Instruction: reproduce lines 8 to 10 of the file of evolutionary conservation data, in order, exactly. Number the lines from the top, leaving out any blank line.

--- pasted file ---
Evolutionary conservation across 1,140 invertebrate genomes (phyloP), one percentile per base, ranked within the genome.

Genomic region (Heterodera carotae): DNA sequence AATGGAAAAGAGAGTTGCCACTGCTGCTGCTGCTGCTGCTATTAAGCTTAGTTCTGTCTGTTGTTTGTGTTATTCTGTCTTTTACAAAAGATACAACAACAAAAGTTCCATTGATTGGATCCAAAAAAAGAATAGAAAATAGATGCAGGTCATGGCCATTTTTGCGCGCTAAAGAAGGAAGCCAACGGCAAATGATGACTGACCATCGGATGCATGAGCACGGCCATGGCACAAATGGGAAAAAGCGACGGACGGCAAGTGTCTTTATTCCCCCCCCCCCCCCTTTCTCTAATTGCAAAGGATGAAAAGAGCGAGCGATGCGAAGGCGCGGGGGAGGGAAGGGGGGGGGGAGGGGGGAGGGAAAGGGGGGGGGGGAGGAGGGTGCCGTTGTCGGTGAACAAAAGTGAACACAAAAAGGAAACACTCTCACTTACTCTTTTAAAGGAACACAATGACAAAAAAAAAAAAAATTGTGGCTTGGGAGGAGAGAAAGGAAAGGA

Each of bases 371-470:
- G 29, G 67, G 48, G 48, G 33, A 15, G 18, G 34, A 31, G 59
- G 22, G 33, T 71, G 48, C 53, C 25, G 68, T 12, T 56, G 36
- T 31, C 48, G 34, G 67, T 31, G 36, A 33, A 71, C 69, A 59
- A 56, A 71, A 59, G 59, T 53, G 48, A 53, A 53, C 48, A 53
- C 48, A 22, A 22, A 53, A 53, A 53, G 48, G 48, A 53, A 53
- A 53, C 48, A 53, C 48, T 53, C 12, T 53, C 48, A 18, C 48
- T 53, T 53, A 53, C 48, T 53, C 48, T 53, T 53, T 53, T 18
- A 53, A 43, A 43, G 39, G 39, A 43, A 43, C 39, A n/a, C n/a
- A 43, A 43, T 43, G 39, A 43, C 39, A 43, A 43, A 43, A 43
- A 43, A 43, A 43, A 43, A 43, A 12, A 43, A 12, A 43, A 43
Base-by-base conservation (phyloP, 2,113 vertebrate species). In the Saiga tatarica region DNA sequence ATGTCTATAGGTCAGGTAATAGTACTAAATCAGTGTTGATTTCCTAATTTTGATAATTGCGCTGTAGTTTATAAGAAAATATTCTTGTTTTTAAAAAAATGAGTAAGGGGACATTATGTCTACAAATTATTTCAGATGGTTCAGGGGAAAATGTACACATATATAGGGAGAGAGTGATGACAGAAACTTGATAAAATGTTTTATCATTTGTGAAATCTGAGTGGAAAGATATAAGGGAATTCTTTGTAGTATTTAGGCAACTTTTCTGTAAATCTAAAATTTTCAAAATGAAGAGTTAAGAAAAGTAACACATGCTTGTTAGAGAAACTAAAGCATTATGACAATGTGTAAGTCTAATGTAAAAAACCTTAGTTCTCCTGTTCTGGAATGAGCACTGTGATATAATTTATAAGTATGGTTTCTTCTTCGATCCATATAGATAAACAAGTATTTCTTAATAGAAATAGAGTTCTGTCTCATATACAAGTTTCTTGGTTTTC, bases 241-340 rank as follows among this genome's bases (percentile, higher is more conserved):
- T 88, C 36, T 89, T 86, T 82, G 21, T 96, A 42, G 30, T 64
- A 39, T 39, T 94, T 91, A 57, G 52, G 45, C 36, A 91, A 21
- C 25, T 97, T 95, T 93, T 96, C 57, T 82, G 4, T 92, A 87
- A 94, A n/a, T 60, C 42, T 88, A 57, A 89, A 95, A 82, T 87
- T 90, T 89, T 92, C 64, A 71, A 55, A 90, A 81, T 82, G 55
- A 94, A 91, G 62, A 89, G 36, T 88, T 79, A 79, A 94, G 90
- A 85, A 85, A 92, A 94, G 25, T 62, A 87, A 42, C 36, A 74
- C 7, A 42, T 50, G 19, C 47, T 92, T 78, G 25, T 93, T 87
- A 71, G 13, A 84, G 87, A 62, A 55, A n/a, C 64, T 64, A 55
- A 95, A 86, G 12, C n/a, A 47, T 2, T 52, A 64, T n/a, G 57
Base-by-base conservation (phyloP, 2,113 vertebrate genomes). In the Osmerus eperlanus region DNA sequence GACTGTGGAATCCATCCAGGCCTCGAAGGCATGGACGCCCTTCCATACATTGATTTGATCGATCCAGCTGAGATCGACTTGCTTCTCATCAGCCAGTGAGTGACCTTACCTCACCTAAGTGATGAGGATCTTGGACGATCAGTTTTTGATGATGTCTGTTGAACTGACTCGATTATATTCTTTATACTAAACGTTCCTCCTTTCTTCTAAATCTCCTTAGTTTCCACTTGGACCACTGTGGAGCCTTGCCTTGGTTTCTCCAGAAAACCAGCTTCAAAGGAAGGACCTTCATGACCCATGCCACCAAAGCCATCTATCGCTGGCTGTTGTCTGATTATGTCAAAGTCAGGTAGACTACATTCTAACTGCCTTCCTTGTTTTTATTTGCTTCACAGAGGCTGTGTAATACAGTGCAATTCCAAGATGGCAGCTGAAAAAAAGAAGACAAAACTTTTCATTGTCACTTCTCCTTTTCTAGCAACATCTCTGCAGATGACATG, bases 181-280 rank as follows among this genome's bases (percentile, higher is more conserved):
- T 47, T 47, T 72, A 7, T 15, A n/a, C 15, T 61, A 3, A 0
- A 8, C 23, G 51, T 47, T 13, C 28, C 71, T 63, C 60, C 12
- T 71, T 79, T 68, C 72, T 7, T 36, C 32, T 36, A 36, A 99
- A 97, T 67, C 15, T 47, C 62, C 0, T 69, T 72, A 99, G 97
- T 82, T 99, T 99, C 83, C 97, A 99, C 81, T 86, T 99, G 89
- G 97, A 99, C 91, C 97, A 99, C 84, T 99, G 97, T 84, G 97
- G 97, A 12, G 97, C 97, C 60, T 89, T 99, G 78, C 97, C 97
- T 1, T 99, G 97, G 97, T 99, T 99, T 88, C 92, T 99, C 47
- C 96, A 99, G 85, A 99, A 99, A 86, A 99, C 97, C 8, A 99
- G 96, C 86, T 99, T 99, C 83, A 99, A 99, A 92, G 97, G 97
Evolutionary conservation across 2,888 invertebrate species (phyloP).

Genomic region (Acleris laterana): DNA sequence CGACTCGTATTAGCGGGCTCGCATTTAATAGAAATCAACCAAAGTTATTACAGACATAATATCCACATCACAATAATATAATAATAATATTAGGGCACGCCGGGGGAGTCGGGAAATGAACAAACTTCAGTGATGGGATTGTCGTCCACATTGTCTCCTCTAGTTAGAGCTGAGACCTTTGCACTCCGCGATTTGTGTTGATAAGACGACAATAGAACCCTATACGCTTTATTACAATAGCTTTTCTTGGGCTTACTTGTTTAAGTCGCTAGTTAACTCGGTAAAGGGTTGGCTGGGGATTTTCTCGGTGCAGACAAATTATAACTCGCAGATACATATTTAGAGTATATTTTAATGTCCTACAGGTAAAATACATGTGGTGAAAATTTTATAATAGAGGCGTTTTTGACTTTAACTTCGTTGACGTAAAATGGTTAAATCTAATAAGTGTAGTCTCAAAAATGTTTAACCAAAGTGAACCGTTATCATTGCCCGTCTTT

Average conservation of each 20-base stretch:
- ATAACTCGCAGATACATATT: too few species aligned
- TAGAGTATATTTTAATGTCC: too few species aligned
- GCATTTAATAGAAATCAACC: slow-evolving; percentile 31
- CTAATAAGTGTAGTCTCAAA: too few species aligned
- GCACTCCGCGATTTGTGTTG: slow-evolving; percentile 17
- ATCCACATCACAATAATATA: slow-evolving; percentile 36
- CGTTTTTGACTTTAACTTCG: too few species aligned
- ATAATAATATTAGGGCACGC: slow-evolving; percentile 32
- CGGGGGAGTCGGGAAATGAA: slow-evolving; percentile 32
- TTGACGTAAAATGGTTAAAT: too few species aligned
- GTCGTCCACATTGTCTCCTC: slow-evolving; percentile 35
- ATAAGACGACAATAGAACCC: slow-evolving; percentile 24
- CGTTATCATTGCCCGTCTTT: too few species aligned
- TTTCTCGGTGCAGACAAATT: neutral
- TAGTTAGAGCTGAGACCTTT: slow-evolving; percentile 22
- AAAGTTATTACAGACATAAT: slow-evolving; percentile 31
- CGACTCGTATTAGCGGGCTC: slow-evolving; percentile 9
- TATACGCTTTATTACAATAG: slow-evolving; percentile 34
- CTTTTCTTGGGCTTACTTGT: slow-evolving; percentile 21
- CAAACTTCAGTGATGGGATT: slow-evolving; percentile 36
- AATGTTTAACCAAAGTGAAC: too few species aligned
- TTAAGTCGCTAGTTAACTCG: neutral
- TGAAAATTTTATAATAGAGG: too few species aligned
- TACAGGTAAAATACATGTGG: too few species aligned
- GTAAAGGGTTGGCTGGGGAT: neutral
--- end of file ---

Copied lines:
- C 48, A 22, A 22, A 53, A 53, A 53, G 48, G 48, A 53, A 53
- A 53, C 48, A 53, C 48, T 53, C 12, T 53, C 48, A 18, C 48
- T 53, T 53, A 53, C 48, T 53, C 48, T 53, T 53, T 53, T 18